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Myron Noble: And They Yet Speak

And They Yet SpeakE. Myron Noble, And They Yet Speak: Historical Survey of African American Pentecostal-Holiness Churches in the Nation’s Capital, Washington, D.C., 1900-2006 (Middle Atlantic Regional Press, 2006), 437 pages, ISBN 9781877971280.

I have been a history buff for much of my life with a particular emphasis on the history of the Holiness Pentecostal Tradition. I remember the weekend when I received the Baptism in the Holy Spirit on July 4, 1964 at the Belleville Stratford Hotel in Philadelphia as a Full Gospel Business Men’s Fellowship International  convention came to a close.

There were several women standing at the bottom of the ornate staircase in that hotel lobby as I came down the stairs as the weekend began. One of those ladies said “lets get out of here; the place is full of holy rollers.” I had come 100 miles in the hope that I would “get” what they fled. I prayed for them as they made their hurried exit, and always wonder if my prayer came to avail for them.

I soon began to read about the Spirit-filled life, and that quest for more knowledge recently included Rev. Myron Noble’s And They Yet Speak. Noble has given us a labor of love. His book includes a snapshot of the history for each black Pentecostal church that came into existence in our nation’s capitol since the late 1890’s.

Noble interviewed the leadership of each of those churches in depth and attended a service at each church, a process that took 25 years to complete. Through that great effort, we get to meet 93 congregations, some large, some tiny but all Godly. I enjoyed the names—white people like me are no good at names but Noble’s people can name a church like the “Tried Stone Fire Baptized Holiness Church of God of the Americas” or the “United House of Prayer For All People Church on The Rock of The Apostolic Faith” and the “Gospel Ark Temple Church of Our Lord Jesus Christ Bible Way World Wide.” Such lovely names.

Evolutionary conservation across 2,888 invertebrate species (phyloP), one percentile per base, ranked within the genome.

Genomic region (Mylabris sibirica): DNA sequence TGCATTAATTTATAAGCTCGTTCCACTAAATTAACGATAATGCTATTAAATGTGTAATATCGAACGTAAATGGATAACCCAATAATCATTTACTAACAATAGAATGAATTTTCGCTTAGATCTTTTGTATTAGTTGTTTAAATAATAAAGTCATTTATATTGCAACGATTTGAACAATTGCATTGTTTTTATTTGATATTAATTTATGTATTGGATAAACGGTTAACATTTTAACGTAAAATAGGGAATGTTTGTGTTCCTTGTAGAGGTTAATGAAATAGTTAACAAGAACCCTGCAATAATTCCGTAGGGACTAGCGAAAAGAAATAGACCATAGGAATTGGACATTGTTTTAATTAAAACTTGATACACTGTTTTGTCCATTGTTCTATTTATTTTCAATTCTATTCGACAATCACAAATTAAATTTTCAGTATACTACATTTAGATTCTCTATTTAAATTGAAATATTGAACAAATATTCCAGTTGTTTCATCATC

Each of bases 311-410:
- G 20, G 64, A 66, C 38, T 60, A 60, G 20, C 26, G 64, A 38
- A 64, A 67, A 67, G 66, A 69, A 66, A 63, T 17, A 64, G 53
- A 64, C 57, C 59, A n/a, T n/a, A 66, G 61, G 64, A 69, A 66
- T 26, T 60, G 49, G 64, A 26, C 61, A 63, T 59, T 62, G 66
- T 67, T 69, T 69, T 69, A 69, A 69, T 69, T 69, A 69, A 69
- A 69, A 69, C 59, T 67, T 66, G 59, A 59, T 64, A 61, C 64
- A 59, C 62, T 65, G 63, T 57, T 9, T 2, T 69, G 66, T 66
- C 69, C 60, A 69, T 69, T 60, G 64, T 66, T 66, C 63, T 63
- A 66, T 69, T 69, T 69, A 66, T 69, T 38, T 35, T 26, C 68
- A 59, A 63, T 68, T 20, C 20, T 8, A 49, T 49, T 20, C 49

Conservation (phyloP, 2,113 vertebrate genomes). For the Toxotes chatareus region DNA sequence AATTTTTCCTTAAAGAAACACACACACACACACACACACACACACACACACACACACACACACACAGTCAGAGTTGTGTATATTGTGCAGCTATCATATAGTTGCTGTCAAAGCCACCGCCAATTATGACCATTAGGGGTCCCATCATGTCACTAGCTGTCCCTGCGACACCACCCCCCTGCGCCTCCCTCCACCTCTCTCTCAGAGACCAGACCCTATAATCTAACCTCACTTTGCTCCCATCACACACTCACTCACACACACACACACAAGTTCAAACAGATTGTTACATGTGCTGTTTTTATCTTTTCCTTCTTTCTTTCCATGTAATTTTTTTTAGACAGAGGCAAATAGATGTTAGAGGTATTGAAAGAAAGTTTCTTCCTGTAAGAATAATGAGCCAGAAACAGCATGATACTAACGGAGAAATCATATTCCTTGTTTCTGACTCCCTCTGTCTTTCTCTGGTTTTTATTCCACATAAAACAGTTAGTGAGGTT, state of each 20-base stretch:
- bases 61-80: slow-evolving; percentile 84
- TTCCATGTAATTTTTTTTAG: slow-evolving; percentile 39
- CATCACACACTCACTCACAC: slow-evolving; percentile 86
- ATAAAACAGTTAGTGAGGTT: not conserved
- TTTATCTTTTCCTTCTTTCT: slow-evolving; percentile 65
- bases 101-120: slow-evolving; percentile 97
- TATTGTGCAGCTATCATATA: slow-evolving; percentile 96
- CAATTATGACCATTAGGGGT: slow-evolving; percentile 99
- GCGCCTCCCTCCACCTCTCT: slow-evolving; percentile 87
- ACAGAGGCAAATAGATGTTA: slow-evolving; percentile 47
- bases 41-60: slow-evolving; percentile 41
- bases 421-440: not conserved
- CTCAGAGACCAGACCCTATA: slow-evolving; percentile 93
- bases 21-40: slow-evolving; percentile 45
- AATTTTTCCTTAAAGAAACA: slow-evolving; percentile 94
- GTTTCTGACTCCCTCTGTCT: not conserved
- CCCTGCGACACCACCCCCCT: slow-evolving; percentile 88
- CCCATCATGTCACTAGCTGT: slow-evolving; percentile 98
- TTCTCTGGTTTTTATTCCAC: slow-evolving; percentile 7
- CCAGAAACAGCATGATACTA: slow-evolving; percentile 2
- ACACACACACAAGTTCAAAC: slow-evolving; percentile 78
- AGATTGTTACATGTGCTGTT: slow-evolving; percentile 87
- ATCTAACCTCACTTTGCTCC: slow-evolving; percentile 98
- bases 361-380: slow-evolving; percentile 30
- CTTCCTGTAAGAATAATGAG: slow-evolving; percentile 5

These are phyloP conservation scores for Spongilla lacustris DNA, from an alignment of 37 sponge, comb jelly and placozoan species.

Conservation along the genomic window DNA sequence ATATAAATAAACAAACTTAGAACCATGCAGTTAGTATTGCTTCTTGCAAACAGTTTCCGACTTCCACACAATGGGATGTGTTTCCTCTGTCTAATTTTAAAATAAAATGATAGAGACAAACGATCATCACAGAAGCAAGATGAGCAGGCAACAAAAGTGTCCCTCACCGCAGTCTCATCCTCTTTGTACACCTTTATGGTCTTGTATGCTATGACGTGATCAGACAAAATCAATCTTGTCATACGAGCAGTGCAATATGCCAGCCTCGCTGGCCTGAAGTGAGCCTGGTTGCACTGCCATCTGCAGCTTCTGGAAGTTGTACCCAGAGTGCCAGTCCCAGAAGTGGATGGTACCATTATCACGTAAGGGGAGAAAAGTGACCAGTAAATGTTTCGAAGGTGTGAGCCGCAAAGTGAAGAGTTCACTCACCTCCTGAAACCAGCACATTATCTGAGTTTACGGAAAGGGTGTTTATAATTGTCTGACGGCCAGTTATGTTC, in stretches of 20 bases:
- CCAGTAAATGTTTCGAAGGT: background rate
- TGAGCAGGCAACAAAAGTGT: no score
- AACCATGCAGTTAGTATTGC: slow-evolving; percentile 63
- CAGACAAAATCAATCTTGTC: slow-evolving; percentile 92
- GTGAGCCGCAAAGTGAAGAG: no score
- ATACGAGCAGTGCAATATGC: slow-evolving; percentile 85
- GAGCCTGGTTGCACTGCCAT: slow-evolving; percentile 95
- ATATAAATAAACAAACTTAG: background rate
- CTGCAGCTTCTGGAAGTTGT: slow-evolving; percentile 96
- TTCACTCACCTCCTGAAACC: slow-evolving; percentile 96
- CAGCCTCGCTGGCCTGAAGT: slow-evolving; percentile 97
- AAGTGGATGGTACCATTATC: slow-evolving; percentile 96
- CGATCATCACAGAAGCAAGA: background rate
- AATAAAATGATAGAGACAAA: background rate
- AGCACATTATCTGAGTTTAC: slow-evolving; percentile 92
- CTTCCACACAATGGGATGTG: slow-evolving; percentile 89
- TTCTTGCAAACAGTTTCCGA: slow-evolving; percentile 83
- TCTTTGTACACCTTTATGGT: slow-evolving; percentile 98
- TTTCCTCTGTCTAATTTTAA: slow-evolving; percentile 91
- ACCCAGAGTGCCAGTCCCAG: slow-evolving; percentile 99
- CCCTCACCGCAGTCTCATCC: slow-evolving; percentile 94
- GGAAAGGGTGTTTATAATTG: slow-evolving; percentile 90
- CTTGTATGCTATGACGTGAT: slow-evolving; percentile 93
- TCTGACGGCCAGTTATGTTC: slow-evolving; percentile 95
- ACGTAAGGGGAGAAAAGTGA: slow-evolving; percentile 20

I read through these vignettes, noting the names and humble beginnings, and was touched by the Love of God who came down from Heaven and inhabited the praises of those who gathered in His name. Every time one of these churches opened for worship, miracles occurred as the heavenly choir joined in the refrain offered by the congregation and heaven and earth came together for precious life changing moments of hope.

I was friends with one of those congregations forty years ago, and Rev. Noble described that church in detail, and I learned some things that I did not know. The church when I knew it was called Evangel Cathedral and its white pastor at that time was dismissed from his denomination because he had a mixed congregation. I cannot comprehend how we, the church of God, chose such an unloving path for so long.

Myron Noble has compiled a history that will bless you as you read it. His writing style is different than most but I finished his work with a deep respect for a man of God that loves his past and well he should.

Reviewed by H. Murray Hohns

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Category: Church History, Pneuma Review, Winter 2010

About the Author: H. Murray Hohns went home to be with Jesus on November 28, 2012. He was on staff at the largest church in Hawaii and served on his denomination's investment committee from 1999 until his death. Hohns held two degrees in Civil Engineering, an MA in Theology from Fuller Seminary, and served as an instructor at Foursquare's New Hope Christian College (formerly Pacific Rim Christian College) in Honolulu. He wrote six engineering books and hundreds of articles in every type of newspaper, magazine and journal.

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